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Publication numberUS2228293 A
Publication typeGrant
Publication dateJan 14, 1941
Filing dateMar 14, 1938
Priority dateMar 14, 1938
Publication numberUS 2228293 A, US 2228293A, US-A-2228293, US2228293 A, US2228293A
InventorsWurzbach Hugh E
Original AssigneeWurzbach Hugh E
Export CitationBiBTeX, EndNote, RefMan
External Links: USPTO, USPTO Assignment, Espacenet
Magnetic material detector
US 2228293 A
Abstract  available in
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Claims  available in
Description  (OCR text may contain errors)

Jan. 14, 1941. H. E. wURzBAcH MAGNETIC MATERIAL DETECTOR 2 Sheets-Sheet 1 VVV (N060 c on A i A (28a @u QQ Filed March 14, 19258 v v V Af( l ATTORNEYS.

Jan. 14, 1941. H. E. wURzBAcH MAGNETIC MATERIAL DETECTOR Filed March 14, 1938 2 Sheets-Sheet 2 xNvENToR ffy/5E Wfl/1fach BY m @4% fw f ATTORNEYS,

Patented Jan. 14, 1941 UNITED STATES "PATENT ori-'ica 2Claims.

This invention is concerned with an apparatus for detecting the presence of a moving body of magnetic material and pertains more particularly to an apparatus for the detection of a magnetic contaminant present in a mass of nonmagnetic material while said mass of material is in motion, as for example, for the. detection of a magnetic substance in a body of material on a moving conveyor belt, or on the person of an individual passing through a doorway or the like.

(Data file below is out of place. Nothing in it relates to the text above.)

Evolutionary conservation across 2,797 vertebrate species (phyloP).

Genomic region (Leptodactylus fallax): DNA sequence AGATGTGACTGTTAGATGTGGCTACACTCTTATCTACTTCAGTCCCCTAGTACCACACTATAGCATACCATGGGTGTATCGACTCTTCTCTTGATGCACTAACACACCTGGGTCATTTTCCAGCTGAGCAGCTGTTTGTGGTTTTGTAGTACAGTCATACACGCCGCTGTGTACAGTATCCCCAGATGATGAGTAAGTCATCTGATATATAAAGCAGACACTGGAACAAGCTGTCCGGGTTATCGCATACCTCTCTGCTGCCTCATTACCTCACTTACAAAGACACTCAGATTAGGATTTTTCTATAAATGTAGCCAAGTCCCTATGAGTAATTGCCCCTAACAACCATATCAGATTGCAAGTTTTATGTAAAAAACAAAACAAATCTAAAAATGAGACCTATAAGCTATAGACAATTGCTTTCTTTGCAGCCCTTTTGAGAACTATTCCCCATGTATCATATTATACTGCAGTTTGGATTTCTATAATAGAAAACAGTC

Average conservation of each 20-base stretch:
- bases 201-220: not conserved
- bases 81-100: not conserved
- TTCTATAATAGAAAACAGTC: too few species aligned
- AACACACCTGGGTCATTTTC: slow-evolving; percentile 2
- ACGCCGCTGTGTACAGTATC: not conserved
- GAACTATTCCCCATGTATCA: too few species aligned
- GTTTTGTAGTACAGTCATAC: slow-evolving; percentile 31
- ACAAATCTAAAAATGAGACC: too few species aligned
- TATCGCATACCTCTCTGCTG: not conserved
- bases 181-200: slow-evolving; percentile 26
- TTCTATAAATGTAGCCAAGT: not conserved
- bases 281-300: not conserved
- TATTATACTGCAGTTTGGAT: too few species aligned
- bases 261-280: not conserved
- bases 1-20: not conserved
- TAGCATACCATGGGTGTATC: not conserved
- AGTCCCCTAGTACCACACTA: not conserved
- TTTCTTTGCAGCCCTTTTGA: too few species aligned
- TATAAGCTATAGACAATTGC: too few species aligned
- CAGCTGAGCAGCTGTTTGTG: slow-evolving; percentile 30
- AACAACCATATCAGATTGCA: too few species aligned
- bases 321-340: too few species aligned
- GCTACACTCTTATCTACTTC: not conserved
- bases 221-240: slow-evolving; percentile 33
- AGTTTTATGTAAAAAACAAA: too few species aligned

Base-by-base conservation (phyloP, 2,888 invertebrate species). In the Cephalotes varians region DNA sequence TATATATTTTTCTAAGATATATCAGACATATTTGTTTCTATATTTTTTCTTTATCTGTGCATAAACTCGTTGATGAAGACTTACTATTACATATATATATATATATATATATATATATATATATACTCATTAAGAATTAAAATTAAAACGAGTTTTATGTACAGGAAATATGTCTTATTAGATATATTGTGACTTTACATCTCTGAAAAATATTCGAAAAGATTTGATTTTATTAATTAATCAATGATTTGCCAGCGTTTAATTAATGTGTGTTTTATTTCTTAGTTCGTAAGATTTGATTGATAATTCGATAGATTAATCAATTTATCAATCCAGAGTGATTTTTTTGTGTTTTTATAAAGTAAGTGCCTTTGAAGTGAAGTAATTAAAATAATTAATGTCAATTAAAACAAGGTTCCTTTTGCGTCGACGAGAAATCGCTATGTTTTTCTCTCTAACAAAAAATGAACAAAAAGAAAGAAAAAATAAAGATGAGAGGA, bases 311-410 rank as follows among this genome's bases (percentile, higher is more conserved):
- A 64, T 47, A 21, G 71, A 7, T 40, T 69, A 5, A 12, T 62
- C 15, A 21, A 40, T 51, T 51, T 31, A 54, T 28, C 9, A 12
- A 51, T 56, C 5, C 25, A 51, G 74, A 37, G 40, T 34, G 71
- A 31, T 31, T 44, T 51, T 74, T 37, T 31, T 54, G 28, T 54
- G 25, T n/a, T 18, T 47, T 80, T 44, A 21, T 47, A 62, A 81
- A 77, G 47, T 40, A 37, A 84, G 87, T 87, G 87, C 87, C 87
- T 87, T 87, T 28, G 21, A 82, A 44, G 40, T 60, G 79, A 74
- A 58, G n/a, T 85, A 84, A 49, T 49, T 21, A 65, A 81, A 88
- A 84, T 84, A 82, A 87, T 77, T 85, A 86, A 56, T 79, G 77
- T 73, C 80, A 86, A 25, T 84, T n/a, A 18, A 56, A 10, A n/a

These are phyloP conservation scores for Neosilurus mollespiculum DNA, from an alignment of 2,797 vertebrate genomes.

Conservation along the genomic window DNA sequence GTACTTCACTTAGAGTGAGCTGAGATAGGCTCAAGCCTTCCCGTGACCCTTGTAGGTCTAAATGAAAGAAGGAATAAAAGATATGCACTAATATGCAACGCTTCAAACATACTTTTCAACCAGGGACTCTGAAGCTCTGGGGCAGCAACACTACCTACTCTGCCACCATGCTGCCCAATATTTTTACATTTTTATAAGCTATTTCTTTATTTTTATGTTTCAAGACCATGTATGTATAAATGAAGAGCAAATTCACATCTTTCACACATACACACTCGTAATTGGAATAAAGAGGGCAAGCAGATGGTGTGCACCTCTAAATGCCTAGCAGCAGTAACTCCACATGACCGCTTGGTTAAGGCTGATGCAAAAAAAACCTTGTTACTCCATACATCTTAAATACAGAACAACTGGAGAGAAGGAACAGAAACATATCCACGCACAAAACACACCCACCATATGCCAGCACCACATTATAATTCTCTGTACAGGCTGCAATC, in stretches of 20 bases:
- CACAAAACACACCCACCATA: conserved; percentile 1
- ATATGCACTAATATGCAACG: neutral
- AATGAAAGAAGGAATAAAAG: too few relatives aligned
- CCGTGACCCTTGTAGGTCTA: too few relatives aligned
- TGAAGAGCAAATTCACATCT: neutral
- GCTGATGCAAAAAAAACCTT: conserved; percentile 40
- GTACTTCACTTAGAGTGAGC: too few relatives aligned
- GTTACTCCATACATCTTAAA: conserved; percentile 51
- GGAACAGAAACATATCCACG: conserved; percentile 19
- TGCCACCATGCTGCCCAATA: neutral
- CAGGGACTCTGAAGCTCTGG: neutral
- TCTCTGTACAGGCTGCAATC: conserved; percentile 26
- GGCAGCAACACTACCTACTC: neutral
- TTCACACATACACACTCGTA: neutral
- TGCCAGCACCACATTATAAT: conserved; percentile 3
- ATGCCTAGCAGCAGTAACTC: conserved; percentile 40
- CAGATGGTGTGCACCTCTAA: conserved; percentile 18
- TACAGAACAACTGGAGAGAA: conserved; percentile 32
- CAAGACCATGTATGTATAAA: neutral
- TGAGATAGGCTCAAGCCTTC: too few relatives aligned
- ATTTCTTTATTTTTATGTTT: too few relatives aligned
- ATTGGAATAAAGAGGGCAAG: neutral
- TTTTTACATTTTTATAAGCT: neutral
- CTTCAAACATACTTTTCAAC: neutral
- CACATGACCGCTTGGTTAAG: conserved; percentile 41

The principal object of the invention is to provide an apparatus for detecting the presence of a body of magnetic material such as small iron, steel, or nickel masses when they are present among non-magnetic materials which are being conveyed from one point to another or are ,being changed from one container to another.

In milling operations in which crushingmchinery is used to pulverize the ore in the process of mill concentrate treatment it is not unusual for mine drills or parts thereof or parts of mining machinery to be present ln the ore. If these parts are allowed to enter the crushing machinery with the ore they may cause considerabie damage thereto, especially if they are of iron or steel. In large operations the ore is fed to the crusher or the like on conveyor belts which may be of considerable width, and it is a particular object of `this invention to provide an apparatus for detecting the presence of a harmful foreign body in the relatively large body of ore moving on such conveyor belt, such detection being based on the magnetic properties of such foreign body and being effected by subjecting such a body of material to magnetic scrutiny.